Washington D.C. – After demonstrating a remarkable understanding of lung health throughout the COVID-19 pandemic and more recently providing impeccable medical analysis of the suffocation death of George Floyd, the National Board of Medical Examiners has made the unprecedented decision to award twitter influencers medical licenses with a specialty in pulmonology. These licenses will allow twitter users who tweet about complicated medical diagnoses to practice medicine across all 50 states and conduct forensic medical analysis for crime investigators.
“Twitter experts have truly showed us that even without the slightest medical knowledge beyond a B- in Biology 101, they can still go toe-to-toe with medical practitioners holding 40 years of experience,” said NBME Chairman Earl Sharp, “We trust that their 280-character explanations of how Vitamin D stops COVID-19 or how quickly fentanyl shuts down oxygen intake to the brain prove that these experts hold sufficient knowledge to provide critical lung care to Americans.”
Oddly enough, many of these same users were recently granted professional Marine Engineering licenses following their evaluation of the Ever Given container ship that became stuck in the Suez Canal. Licensed Engineers and maritime crisis response teams were taken aback by the level of creativity and effective ideas shared on twitter. Though none of the ideas were implemented, largely due to the desire to pursue plans that would actually work (an action that many labelled as discrimination), the engineering community was inspired by the level of sophistication presented in tweets discussing the stuck ship.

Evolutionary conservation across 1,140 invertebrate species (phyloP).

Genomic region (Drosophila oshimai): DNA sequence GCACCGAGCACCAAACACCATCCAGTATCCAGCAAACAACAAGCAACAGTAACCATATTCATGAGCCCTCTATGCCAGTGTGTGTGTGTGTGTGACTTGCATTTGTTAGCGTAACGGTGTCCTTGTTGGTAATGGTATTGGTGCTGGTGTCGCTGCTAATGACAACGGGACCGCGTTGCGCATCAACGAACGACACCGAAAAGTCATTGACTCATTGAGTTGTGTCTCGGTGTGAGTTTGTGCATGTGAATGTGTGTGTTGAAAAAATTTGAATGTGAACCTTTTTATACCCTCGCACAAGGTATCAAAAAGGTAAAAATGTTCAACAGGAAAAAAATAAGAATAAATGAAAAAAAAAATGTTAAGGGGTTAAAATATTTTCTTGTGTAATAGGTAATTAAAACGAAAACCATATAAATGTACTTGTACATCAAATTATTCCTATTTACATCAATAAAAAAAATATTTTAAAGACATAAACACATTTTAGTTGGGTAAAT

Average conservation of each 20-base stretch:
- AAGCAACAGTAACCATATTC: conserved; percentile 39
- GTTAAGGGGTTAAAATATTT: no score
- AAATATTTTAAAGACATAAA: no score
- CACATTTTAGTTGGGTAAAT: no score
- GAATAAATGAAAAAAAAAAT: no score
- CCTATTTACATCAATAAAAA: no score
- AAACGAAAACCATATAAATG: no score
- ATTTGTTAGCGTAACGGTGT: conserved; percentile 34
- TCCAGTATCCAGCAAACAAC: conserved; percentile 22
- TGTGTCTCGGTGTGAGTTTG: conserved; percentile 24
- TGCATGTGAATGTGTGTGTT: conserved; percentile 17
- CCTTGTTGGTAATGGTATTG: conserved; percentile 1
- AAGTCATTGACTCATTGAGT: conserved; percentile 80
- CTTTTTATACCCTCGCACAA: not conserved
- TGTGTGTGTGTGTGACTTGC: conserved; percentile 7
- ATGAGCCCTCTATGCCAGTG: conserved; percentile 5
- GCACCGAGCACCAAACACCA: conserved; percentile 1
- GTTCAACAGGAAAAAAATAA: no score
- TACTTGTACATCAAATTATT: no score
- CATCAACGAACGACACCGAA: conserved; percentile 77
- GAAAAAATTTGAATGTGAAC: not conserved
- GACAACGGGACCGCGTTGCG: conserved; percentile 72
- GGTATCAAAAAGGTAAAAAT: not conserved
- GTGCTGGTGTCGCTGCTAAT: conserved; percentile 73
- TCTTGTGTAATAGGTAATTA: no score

“Technology is bringing us to a point where anyone should be allowed to design bridges, practice medicine, or argue in a court of law,” said Futurist and author James McGuffin. “In fact, today I just watched a YouTube video on brain surgery and I plan on using this knowledge to repair my son’s ADHD, all from the comfort of my own home!”
Many are celebrating the democratization of professions as an extension of the American “do-it-yourself” spirit. Meanwhile, some are calling on the limit of these licenses to go only to adults over the age of 18, and a blanket ban on Russian Bots. The finer details may be argued in the coming months, but one thing is certain: the NBME’s move today means that there is about to be quite a boom in American pulmonologists.